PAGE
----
|Gmina||Gmina Nowe Brzesko|
|Time zone||CET (UTC+1)|
|• Summer (DST)||CEST (UTC+2)|
|Area code(s)||+48 12|
Pławowice [pwavɔˈvit͡sɛ] is a hamlet lying within the Voivodeship of Małopolska and the County of Proszowice. The river Szreniawa runs alongside Pławowice and its municipal capital of Nowe Brzesko is found 5 km away in the direction of Kraków. At present its population stands at 270 persons. While relatively small and numbering few houses the hamlet boasts a 19th-century palace. The Palace of Pławowice or ‘Pałac Pławowice’ dates back to 1805 and contains within its boundaries a 15ha landscaped park and lake complex as well as its own chapel where mass is held to this day.
The hamlet was first referred to as "Pławowicze" according to the earliest documentation found in the 13th century. As one of the few settlements in the scarcely populated Nowe Brzesko region it was naturally the feudal estate of noble families. By the 16th century it was transferred to the Lanckoroński family after which it changed hands again to the Guteterów family. It is recorded in chronicles of the time that Marcin Wadowita (also known as Wadovius or Campius) a Polish priest, theologian and professor drew from his Pławowice estate in 1641 3000 zlotys to present as a bursary towards the Jagiellonian University of which he was Chancellor, until his death in that same year. He lies buried in the Church of St Florian in Kraków.
The Pławowice estate continued to change patronage when it came into the ownership of the immensely rich Szembek family. It was in fact Helena Szembekowa who in 1740 brought the estate, through marriage to Stefan Benedykt Morstin, into the hands of the Morstin family, a family originating from Germany who had immigrated to Poland in previous years. Gradually and after numerous name changes from Monderstern, Morstyn, Morsztyn and finally Morstin did the family become fully polonised and settle down in their new homeland. When the Morstins first received the estate in dowry its nucleus was a wooden manor house or dwór. Successive generations of Morstins took great interest in the estate despite their inclination towards the arts and humanities. The neoclassical palace found there today was initiated by Ignacy Morstin who commissioned Jakub Kubicki to undertake the building project. It was built to have two floors as well as a deep cellar on a rectangular plan. The western and eastern fronts of the palace feature eight Doric colonnades with straight entablatures overlooking both entrances and topped with triangular pediments. The whole palace is covered with a four pitched roof with tall chimneys. The ground floor windows are conspicuously small and square compared with the tall and rectangular windows on the first floor. The reason for this was that while the ground floor housed the servants and working rooms the first floor catered for social functions.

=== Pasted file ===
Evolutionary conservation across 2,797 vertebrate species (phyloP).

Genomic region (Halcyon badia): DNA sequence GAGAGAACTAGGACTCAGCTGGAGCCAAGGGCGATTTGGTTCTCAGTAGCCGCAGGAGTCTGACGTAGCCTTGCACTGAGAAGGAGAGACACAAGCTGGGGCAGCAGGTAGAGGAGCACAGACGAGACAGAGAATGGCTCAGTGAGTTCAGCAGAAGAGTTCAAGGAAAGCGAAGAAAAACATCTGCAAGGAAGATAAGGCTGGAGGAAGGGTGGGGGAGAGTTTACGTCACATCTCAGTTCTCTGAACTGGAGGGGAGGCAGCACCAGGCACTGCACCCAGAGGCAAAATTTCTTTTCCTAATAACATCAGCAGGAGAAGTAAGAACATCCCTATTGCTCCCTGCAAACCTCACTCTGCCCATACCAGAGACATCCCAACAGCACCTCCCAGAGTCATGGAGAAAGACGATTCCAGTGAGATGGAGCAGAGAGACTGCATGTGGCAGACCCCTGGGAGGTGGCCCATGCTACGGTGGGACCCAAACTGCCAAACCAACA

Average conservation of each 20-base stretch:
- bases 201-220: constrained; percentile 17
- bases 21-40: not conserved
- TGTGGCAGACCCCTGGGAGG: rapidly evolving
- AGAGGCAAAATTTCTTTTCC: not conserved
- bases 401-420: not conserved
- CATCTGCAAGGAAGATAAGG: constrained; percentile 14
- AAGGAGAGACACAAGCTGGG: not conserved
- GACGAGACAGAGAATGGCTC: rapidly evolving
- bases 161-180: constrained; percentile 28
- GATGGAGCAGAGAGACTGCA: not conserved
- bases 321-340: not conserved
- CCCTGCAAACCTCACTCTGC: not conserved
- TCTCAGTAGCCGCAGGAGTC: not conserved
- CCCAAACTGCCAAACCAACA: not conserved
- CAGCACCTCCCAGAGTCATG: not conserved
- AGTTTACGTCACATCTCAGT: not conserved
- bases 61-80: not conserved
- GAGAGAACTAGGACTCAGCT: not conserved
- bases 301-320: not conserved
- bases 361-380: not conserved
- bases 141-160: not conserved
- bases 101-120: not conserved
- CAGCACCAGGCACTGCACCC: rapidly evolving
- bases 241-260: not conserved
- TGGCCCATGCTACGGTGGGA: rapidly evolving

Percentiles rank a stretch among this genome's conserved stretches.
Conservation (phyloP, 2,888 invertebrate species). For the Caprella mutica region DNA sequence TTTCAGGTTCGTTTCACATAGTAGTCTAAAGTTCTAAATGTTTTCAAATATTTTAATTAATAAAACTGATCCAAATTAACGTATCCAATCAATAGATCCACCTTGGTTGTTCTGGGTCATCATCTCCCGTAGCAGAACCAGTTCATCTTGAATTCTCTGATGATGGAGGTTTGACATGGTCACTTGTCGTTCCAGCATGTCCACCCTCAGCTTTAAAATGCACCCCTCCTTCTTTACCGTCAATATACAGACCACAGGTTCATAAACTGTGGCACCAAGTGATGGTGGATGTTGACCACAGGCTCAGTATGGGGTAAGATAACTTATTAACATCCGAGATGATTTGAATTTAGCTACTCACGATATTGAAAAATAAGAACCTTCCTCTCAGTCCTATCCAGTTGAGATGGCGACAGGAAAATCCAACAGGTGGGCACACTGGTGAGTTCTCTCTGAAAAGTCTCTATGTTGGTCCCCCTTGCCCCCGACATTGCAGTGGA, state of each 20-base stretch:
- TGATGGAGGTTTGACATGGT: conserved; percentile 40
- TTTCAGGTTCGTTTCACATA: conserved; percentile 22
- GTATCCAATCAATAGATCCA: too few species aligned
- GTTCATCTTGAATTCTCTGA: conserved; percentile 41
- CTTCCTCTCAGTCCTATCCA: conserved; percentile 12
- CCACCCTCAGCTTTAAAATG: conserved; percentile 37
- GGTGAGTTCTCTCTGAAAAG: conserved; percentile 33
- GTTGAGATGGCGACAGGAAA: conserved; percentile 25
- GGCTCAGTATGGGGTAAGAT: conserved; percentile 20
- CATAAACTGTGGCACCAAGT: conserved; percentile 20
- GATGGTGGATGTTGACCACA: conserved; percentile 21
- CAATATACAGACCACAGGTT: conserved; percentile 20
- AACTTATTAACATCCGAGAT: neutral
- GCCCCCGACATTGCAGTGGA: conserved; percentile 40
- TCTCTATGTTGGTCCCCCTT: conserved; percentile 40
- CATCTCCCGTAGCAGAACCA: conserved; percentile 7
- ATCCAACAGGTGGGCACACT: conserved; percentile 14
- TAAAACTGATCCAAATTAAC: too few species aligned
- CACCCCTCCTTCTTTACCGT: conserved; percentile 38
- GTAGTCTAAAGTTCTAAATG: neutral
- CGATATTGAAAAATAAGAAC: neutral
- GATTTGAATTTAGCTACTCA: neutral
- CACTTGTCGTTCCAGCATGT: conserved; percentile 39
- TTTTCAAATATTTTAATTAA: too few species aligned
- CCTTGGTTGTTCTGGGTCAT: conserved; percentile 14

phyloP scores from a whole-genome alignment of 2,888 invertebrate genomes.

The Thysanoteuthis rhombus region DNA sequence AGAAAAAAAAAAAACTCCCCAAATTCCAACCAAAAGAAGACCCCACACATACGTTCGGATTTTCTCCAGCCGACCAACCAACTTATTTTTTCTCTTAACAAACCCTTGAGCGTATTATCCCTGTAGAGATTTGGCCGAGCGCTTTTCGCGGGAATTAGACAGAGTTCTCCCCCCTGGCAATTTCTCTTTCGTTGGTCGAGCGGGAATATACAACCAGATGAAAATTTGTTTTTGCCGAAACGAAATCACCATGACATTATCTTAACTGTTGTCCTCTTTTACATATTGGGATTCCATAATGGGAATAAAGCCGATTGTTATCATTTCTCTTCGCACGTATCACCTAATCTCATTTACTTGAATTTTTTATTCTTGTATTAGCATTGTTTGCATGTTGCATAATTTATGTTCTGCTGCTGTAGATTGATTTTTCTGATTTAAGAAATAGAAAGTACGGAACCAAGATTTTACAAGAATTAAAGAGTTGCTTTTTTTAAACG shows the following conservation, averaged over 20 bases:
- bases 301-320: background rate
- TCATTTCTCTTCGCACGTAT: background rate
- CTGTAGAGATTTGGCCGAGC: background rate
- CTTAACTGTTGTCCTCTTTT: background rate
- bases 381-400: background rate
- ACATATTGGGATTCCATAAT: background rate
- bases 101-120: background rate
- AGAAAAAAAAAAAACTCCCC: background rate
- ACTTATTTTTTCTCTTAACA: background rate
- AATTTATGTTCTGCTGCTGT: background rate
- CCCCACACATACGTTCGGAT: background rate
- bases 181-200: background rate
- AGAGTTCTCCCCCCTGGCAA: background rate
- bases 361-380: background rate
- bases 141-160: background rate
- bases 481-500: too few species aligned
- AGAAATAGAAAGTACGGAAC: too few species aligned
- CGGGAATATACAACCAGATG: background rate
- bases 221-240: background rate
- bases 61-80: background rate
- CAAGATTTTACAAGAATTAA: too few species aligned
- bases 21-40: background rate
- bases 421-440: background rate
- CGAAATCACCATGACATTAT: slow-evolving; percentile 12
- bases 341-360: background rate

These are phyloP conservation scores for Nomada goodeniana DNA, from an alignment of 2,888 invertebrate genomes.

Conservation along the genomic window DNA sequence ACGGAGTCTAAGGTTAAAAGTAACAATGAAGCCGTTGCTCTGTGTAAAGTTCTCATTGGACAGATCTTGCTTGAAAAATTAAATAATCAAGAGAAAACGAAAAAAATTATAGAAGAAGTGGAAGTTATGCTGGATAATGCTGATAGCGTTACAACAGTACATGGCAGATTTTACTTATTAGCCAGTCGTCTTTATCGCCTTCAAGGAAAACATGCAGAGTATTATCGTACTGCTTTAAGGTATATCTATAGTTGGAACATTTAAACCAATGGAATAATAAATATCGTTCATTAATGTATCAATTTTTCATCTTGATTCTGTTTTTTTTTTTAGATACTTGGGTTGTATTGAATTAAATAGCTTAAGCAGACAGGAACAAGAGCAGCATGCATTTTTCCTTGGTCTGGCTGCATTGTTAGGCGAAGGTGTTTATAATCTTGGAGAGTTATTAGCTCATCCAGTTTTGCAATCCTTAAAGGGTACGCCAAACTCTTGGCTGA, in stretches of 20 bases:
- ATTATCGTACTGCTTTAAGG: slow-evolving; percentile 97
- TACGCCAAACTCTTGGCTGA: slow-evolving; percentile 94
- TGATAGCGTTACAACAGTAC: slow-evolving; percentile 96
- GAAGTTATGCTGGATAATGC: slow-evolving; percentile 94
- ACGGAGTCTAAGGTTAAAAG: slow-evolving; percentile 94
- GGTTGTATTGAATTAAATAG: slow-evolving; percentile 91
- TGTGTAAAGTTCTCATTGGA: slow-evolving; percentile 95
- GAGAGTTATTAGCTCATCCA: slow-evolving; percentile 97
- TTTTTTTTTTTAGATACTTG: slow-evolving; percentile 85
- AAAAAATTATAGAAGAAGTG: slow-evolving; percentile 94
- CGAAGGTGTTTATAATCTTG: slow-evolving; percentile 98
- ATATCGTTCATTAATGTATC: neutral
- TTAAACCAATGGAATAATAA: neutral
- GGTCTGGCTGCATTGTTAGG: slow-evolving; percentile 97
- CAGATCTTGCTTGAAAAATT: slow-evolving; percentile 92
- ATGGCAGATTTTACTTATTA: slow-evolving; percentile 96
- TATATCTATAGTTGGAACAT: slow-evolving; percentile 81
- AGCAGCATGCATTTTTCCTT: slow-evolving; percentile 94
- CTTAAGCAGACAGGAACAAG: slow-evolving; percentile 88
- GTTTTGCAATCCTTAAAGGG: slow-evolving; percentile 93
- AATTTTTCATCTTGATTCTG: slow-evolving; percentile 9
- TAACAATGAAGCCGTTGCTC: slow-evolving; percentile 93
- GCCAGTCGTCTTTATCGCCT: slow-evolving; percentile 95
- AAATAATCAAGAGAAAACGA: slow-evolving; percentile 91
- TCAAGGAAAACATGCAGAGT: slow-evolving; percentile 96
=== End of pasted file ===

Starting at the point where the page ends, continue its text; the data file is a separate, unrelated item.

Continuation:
Between the late 19th century early 20th century additional extensions were planned to enlarge the palace. While the southern side of the palace was built upon a similar extension for the northern side was abandoned owing to the financial burdens caused by the First World War.
On 26 and 27 May 2007 the Malopolski Cultural Institute was granted permission by Captain Tomaszewski to include the palace and its grounds in its IX Malopolskie Cultural Heritage program pl:Małopolskie Dni Dziedzictwa Kulturowego. In the course of those two days the palace had over 8 thousand visitors.